We’re not USC. We don’t have a rich tradition of athletics, but we have the second-best football-less Division I athletic department in the nation. School spirit that was shown at the dodgeball event could be channeled to help inspire our performers on campus. It sure is encouraging to hear a crowd filled with spirit shirts shout “Zot Zot Zot!” after a free throw, scream displeasure at a referee after one of our own young ladies on the soccer field is dragged down by her ponytail, and roar when Kaba Modern takes the stage annually at Shocktoberfest.
The afternoon of dodgeball had the feeling of a homecoming rally. Remember those days in high school when the freshmen and seniors wore different colors and sat separately, disliking each other as competitiveness resonated in a basketball gymnasium? But when it was all said and done, if a freshman scored a touchdown or knocked down a 3-pointer against your cross-town rivals, he was a god, because he was one of your own. Whether Mike Wilder of the men’s basketball team was on your team (yellow) or not last Wednesday, he and several other personable Anteaters are the ones who students should rally behind this year.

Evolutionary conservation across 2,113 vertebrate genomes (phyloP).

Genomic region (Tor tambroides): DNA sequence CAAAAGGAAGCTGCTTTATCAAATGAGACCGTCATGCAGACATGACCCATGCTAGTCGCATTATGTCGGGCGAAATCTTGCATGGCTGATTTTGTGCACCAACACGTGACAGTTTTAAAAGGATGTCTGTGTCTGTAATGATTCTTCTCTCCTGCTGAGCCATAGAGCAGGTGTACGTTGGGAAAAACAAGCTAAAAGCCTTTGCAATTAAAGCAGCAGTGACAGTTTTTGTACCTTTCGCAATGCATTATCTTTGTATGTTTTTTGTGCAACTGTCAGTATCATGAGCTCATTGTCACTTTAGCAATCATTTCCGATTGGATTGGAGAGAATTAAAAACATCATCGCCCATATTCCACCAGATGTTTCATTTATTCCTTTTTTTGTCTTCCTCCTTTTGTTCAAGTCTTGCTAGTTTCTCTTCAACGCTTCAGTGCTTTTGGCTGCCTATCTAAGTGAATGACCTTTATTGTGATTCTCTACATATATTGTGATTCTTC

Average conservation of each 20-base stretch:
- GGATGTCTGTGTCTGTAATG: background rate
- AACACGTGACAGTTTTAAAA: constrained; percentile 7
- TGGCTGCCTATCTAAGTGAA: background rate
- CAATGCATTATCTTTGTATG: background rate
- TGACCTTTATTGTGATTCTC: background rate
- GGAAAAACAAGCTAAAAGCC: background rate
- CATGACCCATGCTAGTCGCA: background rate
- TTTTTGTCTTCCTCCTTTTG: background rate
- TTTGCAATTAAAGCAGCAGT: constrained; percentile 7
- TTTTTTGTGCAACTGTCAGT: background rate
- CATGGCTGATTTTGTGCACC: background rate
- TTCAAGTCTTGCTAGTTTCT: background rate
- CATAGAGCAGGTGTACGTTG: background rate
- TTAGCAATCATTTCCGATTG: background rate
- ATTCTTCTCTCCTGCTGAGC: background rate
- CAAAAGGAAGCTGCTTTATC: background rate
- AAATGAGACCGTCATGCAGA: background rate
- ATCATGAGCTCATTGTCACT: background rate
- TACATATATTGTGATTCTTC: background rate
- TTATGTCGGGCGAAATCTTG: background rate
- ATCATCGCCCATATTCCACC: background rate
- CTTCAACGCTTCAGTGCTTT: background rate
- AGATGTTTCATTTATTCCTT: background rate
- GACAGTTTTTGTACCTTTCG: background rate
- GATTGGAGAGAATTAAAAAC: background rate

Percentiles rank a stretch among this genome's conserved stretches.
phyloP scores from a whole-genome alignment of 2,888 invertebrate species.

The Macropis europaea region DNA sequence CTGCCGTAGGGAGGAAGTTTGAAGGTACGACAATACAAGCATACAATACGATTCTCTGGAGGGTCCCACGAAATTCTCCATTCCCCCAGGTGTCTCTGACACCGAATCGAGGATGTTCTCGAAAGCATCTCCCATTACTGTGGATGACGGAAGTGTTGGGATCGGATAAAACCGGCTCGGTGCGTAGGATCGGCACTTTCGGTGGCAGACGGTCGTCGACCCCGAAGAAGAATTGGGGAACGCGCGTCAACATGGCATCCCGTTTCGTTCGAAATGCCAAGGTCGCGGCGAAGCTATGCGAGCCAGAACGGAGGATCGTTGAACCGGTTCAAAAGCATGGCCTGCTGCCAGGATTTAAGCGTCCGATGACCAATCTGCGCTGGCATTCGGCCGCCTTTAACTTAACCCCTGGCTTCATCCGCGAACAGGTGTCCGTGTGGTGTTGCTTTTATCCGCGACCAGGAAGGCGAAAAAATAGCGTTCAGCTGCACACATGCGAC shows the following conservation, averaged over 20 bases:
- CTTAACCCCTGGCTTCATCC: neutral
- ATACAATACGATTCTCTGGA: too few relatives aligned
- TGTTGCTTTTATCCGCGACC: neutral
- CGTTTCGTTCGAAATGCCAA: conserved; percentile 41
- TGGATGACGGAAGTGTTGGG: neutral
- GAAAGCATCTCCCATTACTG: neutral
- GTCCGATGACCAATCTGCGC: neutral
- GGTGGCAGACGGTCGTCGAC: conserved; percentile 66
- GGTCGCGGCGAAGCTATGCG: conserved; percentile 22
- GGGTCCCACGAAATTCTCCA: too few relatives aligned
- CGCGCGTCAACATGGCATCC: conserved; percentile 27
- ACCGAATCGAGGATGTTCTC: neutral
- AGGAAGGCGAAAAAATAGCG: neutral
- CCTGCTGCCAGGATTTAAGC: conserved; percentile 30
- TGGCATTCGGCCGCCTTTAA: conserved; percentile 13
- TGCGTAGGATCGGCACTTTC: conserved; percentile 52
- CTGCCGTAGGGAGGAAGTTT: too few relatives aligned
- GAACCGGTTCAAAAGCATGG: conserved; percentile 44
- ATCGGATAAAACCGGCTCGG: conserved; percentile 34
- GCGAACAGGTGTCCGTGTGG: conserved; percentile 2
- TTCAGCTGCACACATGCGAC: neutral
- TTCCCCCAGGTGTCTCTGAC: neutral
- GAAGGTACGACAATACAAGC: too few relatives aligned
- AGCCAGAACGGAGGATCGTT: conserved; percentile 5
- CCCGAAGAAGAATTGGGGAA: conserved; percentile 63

Earth to UCI: Long Beach State, Cal State Fullerton and UC Santa Barbara are called rivals, treat them as such. High school was “childish and stupid,” (Ferris Bueller approves this statement) but it did teach us to take pride in our territory. You may have wanted to attend UCLA, UCI may have been your dream school, or you may have just ended up here on a whim. Whatever the case, if you’re lucky, you’ll have a degree on your wall 20 years from now that says UC Irvine on it. Support these performers like you’d want to be supported.
We might be cheap college students, but that shouldn’t stop us from having Anteater pride and maintaining our integrity.